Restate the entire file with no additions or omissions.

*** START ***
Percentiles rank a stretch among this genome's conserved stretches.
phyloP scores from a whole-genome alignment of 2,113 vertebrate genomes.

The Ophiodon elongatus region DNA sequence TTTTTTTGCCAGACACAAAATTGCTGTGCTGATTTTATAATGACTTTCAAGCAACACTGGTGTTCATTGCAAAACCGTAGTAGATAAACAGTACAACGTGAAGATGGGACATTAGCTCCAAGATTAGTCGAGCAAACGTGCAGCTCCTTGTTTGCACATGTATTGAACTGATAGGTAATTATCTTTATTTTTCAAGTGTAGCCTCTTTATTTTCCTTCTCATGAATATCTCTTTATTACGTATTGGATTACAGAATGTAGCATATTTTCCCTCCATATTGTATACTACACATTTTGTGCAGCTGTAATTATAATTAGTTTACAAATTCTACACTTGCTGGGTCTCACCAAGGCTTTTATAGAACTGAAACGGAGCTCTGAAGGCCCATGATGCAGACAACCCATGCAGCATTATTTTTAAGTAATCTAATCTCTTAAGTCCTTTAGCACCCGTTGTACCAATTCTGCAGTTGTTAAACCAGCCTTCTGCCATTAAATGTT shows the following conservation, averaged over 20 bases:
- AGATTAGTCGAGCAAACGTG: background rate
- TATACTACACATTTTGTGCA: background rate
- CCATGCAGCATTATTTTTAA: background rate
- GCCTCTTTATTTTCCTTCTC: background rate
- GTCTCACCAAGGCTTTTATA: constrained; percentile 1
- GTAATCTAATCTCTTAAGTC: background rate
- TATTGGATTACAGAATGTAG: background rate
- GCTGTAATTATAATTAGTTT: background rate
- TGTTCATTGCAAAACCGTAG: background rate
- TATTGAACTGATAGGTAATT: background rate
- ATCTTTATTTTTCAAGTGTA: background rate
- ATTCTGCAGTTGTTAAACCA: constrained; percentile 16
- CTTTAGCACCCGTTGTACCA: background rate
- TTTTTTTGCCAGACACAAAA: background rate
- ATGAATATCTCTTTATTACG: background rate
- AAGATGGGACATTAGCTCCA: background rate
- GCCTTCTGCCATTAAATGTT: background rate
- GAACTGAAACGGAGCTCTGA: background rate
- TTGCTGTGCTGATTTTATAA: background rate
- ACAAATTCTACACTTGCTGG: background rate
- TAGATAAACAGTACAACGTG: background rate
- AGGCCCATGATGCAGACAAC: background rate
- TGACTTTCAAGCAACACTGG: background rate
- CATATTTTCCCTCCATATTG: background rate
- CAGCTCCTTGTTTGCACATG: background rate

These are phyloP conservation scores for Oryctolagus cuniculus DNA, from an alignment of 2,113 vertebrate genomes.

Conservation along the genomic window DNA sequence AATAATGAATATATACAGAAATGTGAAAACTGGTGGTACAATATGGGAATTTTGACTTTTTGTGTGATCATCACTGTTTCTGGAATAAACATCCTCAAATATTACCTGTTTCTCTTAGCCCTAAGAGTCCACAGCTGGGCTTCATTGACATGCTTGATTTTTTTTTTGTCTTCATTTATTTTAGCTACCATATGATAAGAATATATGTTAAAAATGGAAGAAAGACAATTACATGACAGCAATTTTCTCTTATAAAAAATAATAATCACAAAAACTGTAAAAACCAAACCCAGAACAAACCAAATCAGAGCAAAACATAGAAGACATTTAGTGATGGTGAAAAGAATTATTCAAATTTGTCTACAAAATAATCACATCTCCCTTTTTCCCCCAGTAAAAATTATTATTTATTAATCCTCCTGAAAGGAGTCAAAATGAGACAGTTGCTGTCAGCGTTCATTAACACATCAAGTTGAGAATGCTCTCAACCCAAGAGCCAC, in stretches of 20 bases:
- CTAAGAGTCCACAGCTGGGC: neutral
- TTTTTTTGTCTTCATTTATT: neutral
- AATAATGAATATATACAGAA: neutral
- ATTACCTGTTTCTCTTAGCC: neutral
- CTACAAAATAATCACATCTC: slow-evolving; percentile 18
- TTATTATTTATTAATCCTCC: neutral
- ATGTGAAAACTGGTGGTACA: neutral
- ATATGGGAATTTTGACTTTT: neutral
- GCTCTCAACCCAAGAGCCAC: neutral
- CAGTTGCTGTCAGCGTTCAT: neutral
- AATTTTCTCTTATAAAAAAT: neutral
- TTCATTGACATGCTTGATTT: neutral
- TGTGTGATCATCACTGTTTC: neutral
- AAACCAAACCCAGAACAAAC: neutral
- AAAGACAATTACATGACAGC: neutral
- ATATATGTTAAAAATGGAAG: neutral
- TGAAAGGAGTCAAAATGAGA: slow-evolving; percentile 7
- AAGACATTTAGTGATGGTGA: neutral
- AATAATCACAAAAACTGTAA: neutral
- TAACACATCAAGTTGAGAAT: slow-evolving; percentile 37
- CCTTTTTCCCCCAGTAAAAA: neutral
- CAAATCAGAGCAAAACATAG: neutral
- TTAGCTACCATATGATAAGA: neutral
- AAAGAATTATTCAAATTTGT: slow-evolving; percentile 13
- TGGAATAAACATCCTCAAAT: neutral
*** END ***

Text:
Percentiles rank a stretch among this genome's conserved stretches.
phyloP scores from a whole-genome alignment of 2,113 vertebrate genomes.

The Ophiodon elongatus region DNA sequence TTTTTTTGCCAGACACAAAATTGCTGTGCTGATTTTATAATGACTTTCAAGCAACACTGGTGTTCATTGCAAAACCGTAGTAGATAAACAGTACAACGTGAAGATGGGACATTAGCTCCAAGATTAGTCGAGCAAACGTGCAGCTCCTTGTTTGCACATGTATTGAACTGATAGGTAATTATCTTTATTTTTCAAGTGTAGCCTCTTTATTTTCCTTCTCATGAATATCTCTTTATTACGTATTGGATTACAGAATGTAGCATATTTTCCCTCCATATTGTATACTACACATTTTGTGCAGCTGTAATTATAATTAGTTTACAAATTCTACACTTGCTGGGTCTCACCAAGGCTTTTATAGAACTGAAACGGAGCTCTGAAGGCCCATGATGCAGACAACCCATGCAGCATTATTTTTAAGTAATCTAATCTCTTAAGTCCTTTAGCACCCGTTGTACCAATTCTGCAGTTGTTAAACCAGCCTTCTGCCATTAAATGTT shows the following conservation, averaged over 20 bases:
- AGATTAGTCGAGCAAACGTG: background rate
- TATACTACACATTTTGTGCA: background rate
- CCATGCAGCATTATTTTTAA: background rate
- GCCTCTTTATTTTCCTTCTC: background rate
- GTCTCACCAAGGCTTTTATA: constrained; percentile 1
- GTAATCTAATCTCTTAAGTC: background rate
- TATTGGATTACAGAATGTAG: background rate
- GCTGTAATTATAATTAGTTT: background rate
- TGTTCATTGCAAAACCGTAG: background rate
- TATTGAACTGATAGGTAATT: background rate
- ATCTTTATTTTTCAAGTGTA: background rate
- ATTCTGCAGTTGTTAAACCA: constrained; percentile 16
- CTTTAGCACCCGTTGTACCA: background rate
- TTTTTTTGCCAGACACAAAA: background rate
- ATGAATATCTCTTTATTACG: background rate
- AAGATGGGACATTAGCTCCA: background rate
- GCCTTCTGCCATTAAATGTT: background rate
- GAACTGAAACGGAGCTCTGA: background rate
- TTGCTGTGCTGATTTTATAA: background rate
- ACAAATTCTACACTTGCTGG: background rate
- TAGATAAACAGTACAACGTG: background rate
- AGGCCCATGATGCAGACAAC: background rate
- TGACTTTCAAGCAACACTGG: background rate
- CATATTTTCCCTCCATATTG: background rate
- CAGCTCCTTGTTTGCACATG: background rate

These are phyloP conservation scores for Oryctolagus cuniculus DNA, from an alignment of 2,113 vertebrate genomes.

Conservation along the genomic window DNA sequence AATAATGAATATATACAGAAATGTGAAAACTGGTGGTACAATATGGGAATTTTGACTTTTTGTGTGATCATCACTGTTTCTGGAATAAACATCCTCAAATATTACCTGTTTCTCTTAGCCCTAAGAGTCCACAGCTGGGCTTCATTGACATGCTTGATTTTTTTTTTGTCTTCATTTATTTTAGCTACCATATGATAAGAATATATGTTAAAAATGGAAGAAAGACAATTACATGACAGCAATTTTCTCTTATAAAAAATAATAATCACAAAAACTGTAAAAACCAAACCCAGAACAAACCAAATCAGAGCAAAACATAGAAGACATTTAGTGATGGTGAAAAGAATTATTCAAATTTGTCTACAAAATAATCACATCTCCCTTTTTCCCCCAGTAAAAATTATTATTTATTAATCCTCCTGAAAGGAGTCAAAATGAGACAGTTGCTGTCAGCGTTCATTAACACATCAAGTTGAGAATGCTCTCAACCCAAGAGCCAC, in stretches of 20 bases:
- CTAAGAGTCCACAGCTGGGC: neutral
- TTTTTTTGTCTTCATTTATT: neutral
- AATAATGAATATATACAGAA: neutral
- ATTACCTGTTTCTCTTAGCC: neutral
- CTACAAAATAATCACATCTC: slow-evolving; percentile 18
- TTATTATTTATTAATCCTCC: neutral
- ATGTGAAAACTGGTGGTACA: neutral
- ATATGGGAATTTTGACTTTT: neutral
- GCTCTCAACCCAAGAGCCAC: neutral
- CAGTTGCTGTCAGCGTTCAT: neutral
- AATTTTCTCTTATAAAAAAT: neutral
- TTCATTGACATGCTTGATTT: neutral
- TGTGTGATCATCACTGTTTC: neutral
- AAACCAAACCCAGAACAAAC: neutral
- AAAGACAATTACATGACAGC: neutral
- ATATATGTTAAAAATGGAAG: neutral
- TGAAAGGAGTCAAAATGAGA: slow-evolving; percentile 7
- AAGACATTTAGTGATGGTGA: neutral
- AATAATCACAAAAACTGTAA: neutral
- TAACACATCAAGTTGAGAAT: slow-evolving; percentile 37
- CCTTTTTCCCCCAGTAAAAA: neutral
- CAAATCAGAGCAAAACATAG: neutral
- TTAGCTACCATATGATAAGA: neutral
- AAAGAATTATTCAAATTTGT: slow-evolving; percentile 13
- TGGAATAAACATCCTCAAAT: neutral